Best things to do in Moscow
Find out more about those top places in Moscow
Moscow is Russia’s gritty and gargantuan capital where medieval and modern history collides. While the city today is capitalism on steroids, the legacy of the Soviet Union remains on full display. Undoubtedly Moscow’s main draws are focused on the iconic Red Square with the imposing red-walled medieval Kremlin, the dazzling onion domes of St. Basil’s Cathedral and Lenin’s mausoleum all located nearby. What is more, the city’s metro system is the world’s most spectacular, with frescoes and mosaics detailing the triumph of the proletariat. Despite these world-class attractions, Moscow is in many ways a hidden gem, as Russia’s challenging visa process makes straying beyond St. Petersburg that bit more challenging. However, Russia’s captivating capital is undoubtedly worth the extra trouble.
For around 1000 years a procession of autocratic tsars, communist dictators, modern day presidents and Orthodox patriarchs have held sway over Russia from the Kremlin. As the political and spiritual heart of the country, it is no surprise that this fortified hilltop is packed with world-class attractions. For the best experience, guides take visitors on fascinating tours encompassing the iconic red walls, the Senate Palace, residence of the Russian president, and the complex’s plethora of cathedrals and historic monuments.
Bounded by the colorful domes of St. Basil’s Cathedral, the monumental walls of the Kremlin, Lenin’s Mausoleum and the twin spires of the Historical Museum, Red Square is the focal point of any trip to Moscow. The square has been the epicenter of Russian history for centuries and any visit will conjure evocative images of Tsarists coronations and Soviet May Day parades.
Standing beneath Red Square, St. Basil’s Cathedral is a blindingly gaudy profusion of onion domes, spires and crucifixes. Built by Ivan the Terrible to celebrate the 16th century capture of the Tatar stronghold of Kazan, the cathedral actually contains nine individual chapels. Today, the cathedral also houses a museum and has become the de facto symbol of the Russian nation.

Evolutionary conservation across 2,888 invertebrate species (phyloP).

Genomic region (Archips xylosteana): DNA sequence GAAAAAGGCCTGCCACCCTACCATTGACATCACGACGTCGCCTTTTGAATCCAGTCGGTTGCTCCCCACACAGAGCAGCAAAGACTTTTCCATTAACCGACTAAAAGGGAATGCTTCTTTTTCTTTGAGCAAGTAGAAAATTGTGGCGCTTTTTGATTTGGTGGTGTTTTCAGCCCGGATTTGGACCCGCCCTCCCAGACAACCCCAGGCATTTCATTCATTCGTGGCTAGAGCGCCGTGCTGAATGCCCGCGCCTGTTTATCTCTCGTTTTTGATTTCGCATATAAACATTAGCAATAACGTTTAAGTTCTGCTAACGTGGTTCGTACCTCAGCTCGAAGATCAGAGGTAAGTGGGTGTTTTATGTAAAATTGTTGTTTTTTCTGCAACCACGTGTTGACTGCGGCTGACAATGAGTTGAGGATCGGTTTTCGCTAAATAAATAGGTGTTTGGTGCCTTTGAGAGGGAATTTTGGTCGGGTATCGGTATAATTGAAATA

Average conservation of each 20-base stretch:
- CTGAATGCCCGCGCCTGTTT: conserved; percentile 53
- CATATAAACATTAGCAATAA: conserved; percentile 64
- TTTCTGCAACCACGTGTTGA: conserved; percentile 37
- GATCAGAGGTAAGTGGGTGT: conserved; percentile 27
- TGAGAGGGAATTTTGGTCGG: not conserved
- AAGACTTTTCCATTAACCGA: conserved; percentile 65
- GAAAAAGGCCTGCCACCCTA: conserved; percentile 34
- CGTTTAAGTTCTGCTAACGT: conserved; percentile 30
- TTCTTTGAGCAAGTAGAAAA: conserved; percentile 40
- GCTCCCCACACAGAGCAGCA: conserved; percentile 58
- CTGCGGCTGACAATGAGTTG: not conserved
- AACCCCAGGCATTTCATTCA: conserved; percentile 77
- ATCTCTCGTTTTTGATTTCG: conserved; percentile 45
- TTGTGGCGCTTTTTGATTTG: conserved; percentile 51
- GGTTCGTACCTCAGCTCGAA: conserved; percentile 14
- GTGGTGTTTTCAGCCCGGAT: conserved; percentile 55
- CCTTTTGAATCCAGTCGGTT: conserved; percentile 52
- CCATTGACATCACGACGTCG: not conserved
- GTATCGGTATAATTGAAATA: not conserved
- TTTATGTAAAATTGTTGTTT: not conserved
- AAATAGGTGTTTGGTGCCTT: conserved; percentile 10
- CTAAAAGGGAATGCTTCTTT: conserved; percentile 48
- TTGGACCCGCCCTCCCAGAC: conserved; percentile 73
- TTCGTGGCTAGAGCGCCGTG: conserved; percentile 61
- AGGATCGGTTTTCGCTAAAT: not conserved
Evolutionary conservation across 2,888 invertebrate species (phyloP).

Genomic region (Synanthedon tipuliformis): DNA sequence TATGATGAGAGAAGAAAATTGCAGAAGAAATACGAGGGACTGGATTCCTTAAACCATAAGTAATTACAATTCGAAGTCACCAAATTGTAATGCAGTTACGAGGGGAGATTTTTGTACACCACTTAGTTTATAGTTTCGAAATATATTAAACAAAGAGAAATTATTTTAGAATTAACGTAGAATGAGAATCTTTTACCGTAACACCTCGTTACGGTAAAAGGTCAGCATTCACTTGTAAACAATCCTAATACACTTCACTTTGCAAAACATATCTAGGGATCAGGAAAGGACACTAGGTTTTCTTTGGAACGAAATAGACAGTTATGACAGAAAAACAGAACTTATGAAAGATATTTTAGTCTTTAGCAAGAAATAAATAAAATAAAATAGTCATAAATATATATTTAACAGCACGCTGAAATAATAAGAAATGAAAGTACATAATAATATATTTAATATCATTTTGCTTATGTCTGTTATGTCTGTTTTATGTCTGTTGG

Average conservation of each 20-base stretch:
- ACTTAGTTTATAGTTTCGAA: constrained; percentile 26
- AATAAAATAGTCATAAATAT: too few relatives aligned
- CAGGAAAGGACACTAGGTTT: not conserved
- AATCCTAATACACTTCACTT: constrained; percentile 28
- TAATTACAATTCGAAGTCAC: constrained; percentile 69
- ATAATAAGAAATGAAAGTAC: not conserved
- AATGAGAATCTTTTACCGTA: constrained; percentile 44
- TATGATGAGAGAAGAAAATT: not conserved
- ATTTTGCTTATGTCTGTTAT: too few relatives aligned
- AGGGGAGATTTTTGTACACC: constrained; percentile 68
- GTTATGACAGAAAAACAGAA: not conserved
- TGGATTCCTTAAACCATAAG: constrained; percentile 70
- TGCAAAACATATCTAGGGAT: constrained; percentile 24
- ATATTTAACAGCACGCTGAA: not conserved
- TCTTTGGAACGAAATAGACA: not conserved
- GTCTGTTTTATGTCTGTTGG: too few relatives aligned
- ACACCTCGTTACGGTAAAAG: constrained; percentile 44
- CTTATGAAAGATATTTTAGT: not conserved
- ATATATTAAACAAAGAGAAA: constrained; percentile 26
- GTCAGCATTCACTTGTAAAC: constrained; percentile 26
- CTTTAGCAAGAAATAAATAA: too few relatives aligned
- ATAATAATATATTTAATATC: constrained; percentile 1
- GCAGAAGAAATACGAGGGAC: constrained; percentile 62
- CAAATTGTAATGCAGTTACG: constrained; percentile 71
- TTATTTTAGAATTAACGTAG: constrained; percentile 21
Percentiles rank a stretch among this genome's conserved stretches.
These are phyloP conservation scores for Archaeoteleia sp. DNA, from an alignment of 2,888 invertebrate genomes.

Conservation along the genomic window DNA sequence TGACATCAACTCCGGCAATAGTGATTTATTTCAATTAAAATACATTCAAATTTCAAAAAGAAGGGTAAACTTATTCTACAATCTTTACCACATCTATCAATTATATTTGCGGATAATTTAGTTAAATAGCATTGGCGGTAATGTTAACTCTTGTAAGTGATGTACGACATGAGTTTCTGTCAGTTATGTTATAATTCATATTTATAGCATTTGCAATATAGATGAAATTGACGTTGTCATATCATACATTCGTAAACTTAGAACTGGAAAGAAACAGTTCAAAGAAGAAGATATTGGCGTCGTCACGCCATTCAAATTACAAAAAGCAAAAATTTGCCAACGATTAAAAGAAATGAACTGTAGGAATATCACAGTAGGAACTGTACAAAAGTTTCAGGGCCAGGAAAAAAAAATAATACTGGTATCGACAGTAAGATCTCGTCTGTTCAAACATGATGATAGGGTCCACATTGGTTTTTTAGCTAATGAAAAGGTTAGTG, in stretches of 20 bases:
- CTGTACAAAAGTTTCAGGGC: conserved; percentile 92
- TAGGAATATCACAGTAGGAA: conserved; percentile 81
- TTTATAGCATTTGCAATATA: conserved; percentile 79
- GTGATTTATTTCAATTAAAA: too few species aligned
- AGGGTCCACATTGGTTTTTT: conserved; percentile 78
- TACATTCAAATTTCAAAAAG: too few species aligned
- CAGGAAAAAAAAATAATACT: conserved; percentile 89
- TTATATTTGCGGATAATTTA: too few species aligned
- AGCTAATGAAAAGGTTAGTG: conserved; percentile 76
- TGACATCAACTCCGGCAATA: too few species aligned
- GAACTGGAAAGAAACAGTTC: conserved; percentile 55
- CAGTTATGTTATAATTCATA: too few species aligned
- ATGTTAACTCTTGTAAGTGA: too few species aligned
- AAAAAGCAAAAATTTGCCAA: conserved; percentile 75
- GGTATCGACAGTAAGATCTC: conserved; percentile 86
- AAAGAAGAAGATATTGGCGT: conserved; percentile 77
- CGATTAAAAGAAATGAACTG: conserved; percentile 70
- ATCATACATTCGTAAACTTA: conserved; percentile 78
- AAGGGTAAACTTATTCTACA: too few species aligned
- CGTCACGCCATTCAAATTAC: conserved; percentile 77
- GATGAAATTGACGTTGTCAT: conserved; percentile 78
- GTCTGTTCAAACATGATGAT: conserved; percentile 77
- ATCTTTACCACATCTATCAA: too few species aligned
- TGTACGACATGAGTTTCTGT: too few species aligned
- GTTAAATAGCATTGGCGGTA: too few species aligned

The Bolshoi Theater has been Russia’s premier venue for ballet and opera since it opened over 240 years ago. With a dazzling auditorium comprised of six tiers and capped by a monumental glistening chandelier, it is also one of the world’s most jaw dropping impressive theaters. Fortunately the performances match the exquisite interiors with a host of Russian and foreign works put on throughout the year.
Sitting beneath the Kremlin walls is the monumental mausoleum of the instigator of the Bolshevik Revolution and the first leader of the Soviet Union, Vladimir Lenin. After trooping past his embalmed body alongside the daily stream of ordinary Russians paying their respects, make sure to explore the neighboring Kremlin Wall graveyard where other notable communists are buried, including Joseph Stalin and Leonid Brezhnev.
Few cities can boast a metro system as impressive as Moscow’s. With glistening chandeliers, mosaics and reliefs detailing the triumph of the proletariat and marble clad stations, the metro is an attraction on its own and is well worth a guided tour.
The Pushkin State Museum of Fine Arts is the largest art museum in Moscow with a collection that ranges from Ancient Egypt to the Italian Renaissance and the masters of modern art, including Picasso. With over 700000 items the museum can seem overwhelming but private guided tours are on offer to help visitors navigate the sprawling collection.
Located deep beneath the streets of Moscow lies Bunker 42 – a former Cold War communications center that has been transformed into a fascinating museum where visitors can relive the nuclear paranoia of the age. To explore the vast bunker beyond the modest museum, visitors are recommended to book a guided tour of the subterranean facilities.